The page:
10 Steps to Budgeting for Your Kitchen Remodel

Managing the amount you spend on your project is easy if you follow these rules
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IKEA_Budget-Article1-Female-with-adding-machine_s4x3

1. Decide how much you want to spend, and stick to it.

Setting a budget for your kitchen remodel and staying within it sounds so obvious and simple, but it's harder than you think.

The average cost of an upscale kitchen remodel is more than $80,000, but three factors should determine whether you want to spend that much. The first is how much you can afford to spend. Take a look at your finances to determine this number.

The second is how long you plan to stay in your house. If you are planning on selling the home within five years, then your kitchen renovation should be viewed as an improvement on a real estate investment. Only spend what you think you will get back when you sell the house. If you plan on living in your home longer than five years, you should do a remodel that will make you and your family the most comfortable.

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The third factor is your neighborhood. Is it modest, or upscale? If you put a ruling class kitchen in a middle-class neighborhood, you'll lose money on your investment when you sell your house. Don't over-improve.

2. Know how the costs will break down.

Labor will consume anywhere from 20 to 35 percent of your project costs. Cabinets can also devour a big chunk of your kitchen remodel budget.

Here's how it breaks down, on average:

35 percent: cabinets
20 percent: labor
20 percent: appliances
10 percent windows
5 percent: fixtures
3 percent: fittings
7 percent: other

3. Set aside 20 percent of your budget to handle the unexpected.

You're going to encounter surprises in your kitchen remodel, especially in an older residence. There are all sorts of budget-busting surprises lurking behind the walls or under the floor. Like when you rip out your walls and discover your electrical wiring is out of date. Or you pull out your dishwasher and discover the floor beneath it is rotten thanks to a water leak you didn't know about. Leave some wiggle room in your budget to cover these surprises.

4. Make a list of your renovation priorities.

What's most important to you? New appliances? New cabinets? Write down your priorities so if unexpected costs hit your budget, you'll still get the top things on your list done.

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When setting your priorities, think about how important the little goodies like crown molding and a super-luxe faucet are to the overall look and function of the kitchen. The little things add up. There may be a cost-saving alternative, or you may be able to do without the item entirely.

5. Know the details of how you will pay for this project.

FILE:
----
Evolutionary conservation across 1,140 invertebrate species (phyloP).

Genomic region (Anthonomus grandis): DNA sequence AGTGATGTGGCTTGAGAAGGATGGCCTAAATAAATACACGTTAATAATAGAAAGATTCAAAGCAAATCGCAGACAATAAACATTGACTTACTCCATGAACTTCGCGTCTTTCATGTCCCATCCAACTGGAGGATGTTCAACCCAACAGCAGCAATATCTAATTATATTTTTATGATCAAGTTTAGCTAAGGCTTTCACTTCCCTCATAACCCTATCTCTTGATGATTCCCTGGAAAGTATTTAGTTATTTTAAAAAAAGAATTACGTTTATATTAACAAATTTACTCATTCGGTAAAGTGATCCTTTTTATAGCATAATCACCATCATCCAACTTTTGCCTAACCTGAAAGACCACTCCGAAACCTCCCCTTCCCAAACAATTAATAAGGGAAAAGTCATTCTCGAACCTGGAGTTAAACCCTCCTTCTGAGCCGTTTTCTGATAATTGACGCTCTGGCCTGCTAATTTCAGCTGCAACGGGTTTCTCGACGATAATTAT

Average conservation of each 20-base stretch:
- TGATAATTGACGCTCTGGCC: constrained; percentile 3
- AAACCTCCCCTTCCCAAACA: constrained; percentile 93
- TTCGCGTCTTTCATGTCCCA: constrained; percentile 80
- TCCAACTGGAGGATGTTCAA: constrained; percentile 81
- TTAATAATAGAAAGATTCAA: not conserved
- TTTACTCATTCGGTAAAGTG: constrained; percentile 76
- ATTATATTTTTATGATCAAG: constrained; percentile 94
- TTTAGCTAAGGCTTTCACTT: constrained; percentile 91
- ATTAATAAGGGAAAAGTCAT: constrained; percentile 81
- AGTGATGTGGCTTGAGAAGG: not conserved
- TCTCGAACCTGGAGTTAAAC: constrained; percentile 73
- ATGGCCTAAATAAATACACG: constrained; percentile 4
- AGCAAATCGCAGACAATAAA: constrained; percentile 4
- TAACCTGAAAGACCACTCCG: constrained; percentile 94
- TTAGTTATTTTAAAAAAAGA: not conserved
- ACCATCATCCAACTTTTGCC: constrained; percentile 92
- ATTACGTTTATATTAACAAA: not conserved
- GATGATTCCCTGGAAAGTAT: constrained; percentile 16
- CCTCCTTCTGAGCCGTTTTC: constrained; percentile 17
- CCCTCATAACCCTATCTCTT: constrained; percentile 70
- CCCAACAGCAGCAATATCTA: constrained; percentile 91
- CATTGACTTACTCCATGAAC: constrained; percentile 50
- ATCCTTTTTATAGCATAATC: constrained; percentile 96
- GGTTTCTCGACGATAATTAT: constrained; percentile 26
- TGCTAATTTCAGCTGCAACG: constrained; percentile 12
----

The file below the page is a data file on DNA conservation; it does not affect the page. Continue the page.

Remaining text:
There are many ways to pay for a kitchen remodel, but home equity loans are the most popular because they're tax deductible. Other options include refinancing, taking out a personal loan or taking a loan against a retirement plan.

Even if you have cash in hand, borrowing money at a low interest rate may be smarter than pulling your money from an investment account getting a higher return.

If you're getting a loan, factor in costs like interest and loan origination fees. Also, find out when you'll get the funding from your loan. You'll need to make deposits with your contractors, and you'll need to pay for materials up front.

6. Decide whether you’re going to stay in your home while renovations are taking place.

Living someplace else while the work is being done is a good idea and will lessen your stress. Take into account the cost of an apartment or hotel, storage fees and moving fees.

If you stay, there will be a cost to your sanity. You could also set up a temporary kitchen in an adjacent room, and you should add in the cost of doing this.

7. Factor in the cost of eating out.

Face it, you will be eating a lot of meals in restaurants or bringing home take-out food while your kitchen is torn up. Fit this expense into your budget at the outset.

8. Create a spreadsheet for your budget and check it often.

Put your budget and how much you’re actually spending on spreadsheets so you can keep tabs on how much you are actually spending. If you see a cost overrun starting to happen, you can stop it.

9. Do some of the small work to lower your costs.

You don’t have to pay someone else to do all the work. Demolition – taking out the old cabinets, appliances and flooring – is easy to do.

10. Avoid extras. Don’t be tempted to deviate from your budget mid-project.

If you catch yourself saying “It would be so great if we added (fabulous kitchen feature here),” stop yourself. This is how budgets get blown. Go look at that remodeling budget you made in step 1, and repeat the number like a mantra. You can live without the little extras.

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